Tuesday, August 21, 2018

The World of Lore: Monstrous Creatures, by Aaron Mahnke

Today I'm looking at a book by Aaron Mahnke who apparently runs both a TV show and podcast around the idea of examining folklore, ghost stories, and urban legends throughout history. This book is a collection of a variety of stories some of which deal with monstrous creatures such as vampires, zombies, and werewolves, but also deals with terrors such as murderous dolls, poltergeists, and ghost ships. The result is a book that gives me mixed feelings to say the least because of how Mahnke seems to veer between belief and skepticism.

When I first checked out this book I thought it would be an investigation of various stories from folklore and giving a variety of explanations for why these stories exist. And I was initially proven correct in this assumption as Mahnke talks about stories surrounding vampires and how bodies can decompose in certain ways to make it appear that the hair and nails have grown, as well as distending the stomach, making an exhumed corpse appear ''alive''. Mahnke also talks about how creatures such as oarfish may have inspired stories of sea serpents and other great sea creatures. And this is something that I greatly enjoy, looking at folklore and finding a variety of explanations for how such stories may have come into existence.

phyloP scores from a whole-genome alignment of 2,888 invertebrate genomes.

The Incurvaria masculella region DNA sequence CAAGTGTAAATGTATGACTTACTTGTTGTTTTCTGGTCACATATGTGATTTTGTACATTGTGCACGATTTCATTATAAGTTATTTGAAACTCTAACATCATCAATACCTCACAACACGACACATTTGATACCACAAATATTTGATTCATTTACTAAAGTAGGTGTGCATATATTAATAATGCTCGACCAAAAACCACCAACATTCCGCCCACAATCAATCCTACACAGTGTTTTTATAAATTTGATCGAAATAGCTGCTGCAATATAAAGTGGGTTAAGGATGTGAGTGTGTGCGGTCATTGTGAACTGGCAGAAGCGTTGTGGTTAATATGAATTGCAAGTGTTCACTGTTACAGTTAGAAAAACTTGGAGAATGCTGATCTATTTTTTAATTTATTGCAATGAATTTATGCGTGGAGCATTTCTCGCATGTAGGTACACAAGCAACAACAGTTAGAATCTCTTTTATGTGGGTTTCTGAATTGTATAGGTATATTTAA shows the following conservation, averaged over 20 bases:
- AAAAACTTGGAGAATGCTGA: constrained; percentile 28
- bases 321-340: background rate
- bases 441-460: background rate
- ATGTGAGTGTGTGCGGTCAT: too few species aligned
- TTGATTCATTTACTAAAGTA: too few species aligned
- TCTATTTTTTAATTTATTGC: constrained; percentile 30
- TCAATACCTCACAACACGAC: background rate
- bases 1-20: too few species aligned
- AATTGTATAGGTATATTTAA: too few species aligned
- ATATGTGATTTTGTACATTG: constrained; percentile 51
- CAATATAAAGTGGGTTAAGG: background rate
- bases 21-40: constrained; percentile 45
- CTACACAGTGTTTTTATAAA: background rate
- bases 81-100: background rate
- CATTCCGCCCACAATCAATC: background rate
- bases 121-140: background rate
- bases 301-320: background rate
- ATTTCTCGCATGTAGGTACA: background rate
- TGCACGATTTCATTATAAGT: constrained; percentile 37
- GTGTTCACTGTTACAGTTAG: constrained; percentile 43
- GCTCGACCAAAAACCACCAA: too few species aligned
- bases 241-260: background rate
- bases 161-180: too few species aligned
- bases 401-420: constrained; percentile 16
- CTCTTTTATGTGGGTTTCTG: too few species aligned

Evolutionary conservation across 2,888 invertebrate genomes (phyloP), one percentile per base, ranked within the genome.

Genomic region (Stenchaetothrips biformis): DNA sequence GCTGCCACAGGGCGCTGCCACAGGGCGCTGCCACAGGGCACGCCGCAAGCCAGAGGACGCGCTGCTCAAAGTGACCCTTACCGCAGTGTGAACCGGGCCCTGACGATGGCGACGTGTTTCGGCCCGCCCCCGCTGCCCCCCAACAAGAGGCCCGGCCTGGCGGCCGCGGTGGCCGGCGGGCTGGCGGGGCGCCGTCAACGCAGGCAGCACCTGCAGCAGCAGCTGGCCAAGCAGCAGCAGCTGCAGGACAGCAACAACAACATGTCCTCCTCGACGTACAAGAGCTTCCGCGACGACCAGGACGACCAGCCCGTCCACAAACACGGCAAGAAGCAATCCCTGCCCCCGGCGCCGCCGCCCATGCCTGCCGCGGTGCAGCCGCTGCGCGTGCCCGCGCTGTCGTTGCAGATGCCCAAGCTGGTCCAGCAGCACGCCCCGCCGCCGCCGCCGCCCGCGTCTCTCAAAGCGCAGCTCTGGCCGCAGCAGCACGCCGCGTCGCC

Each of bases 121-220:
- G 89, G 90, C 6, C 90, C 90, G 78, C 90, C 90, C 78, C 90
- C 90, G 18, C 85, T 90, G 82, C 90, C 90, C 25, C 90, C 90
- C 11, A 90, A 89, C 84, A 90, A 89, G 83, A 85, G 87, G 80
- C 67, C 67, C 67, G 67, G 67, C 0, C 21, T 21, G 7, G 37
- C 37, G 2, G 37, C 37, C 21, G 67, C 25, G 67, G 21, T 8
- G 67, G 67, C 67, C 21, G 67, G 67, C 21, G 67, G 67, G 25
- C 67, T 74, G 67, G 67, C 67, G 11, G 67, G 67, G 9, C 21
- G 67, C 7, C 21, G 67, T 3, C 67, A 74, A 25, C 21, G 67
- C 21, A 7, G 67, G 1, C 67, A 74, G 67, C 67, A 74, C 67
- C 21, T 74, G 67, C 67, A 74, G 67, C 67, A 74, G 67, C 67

What makes me concerned, though, is that Mahnke then jumps from full skepticism to full believer with certain stories, and I can't seem to find any particular logic to the stories he seems to believe versus the ones he doesn't. For example, Mahnke seems to believe in the Beast of Bray Road, a creature seen in rural Wisconsin about thirty years ago. But based on all the eyewitness reports the animal sounds like an ordinary bear and it turns out that yes, bears can walk on their hind legs. So it was probably a bear that people saw in Wisconsin thirty years ago. Mahnke also apparently believes in the real-life Annabelle the Doll (who, by the way, is a Raggedy Ann doll, which is far less threatening than you'd think). Even a cursory wikipedia examination shows that other demonologists dismiss the owners of the museum that Annabelle is housed in as mostly full of boffo and the story of Annabelle has no corroboration. It's a very odd story to choose as one that you believe as legitimate.

I find it very curious that Mahnke seems to veer so frequently between a total skeptic and a total believer. Even when there's a rational explanation available for some stories, he seems to go for the more fantastic explanation. As a strong skeptic myself I find it rather frustrating and the lack of rhyme or reason to the stories Mahnke seems to believe or disbelieve just further compounds it. If you're interested in stories of the unusual it's probably a good choice but don't expect every story to have an explanation.

- Kalpar

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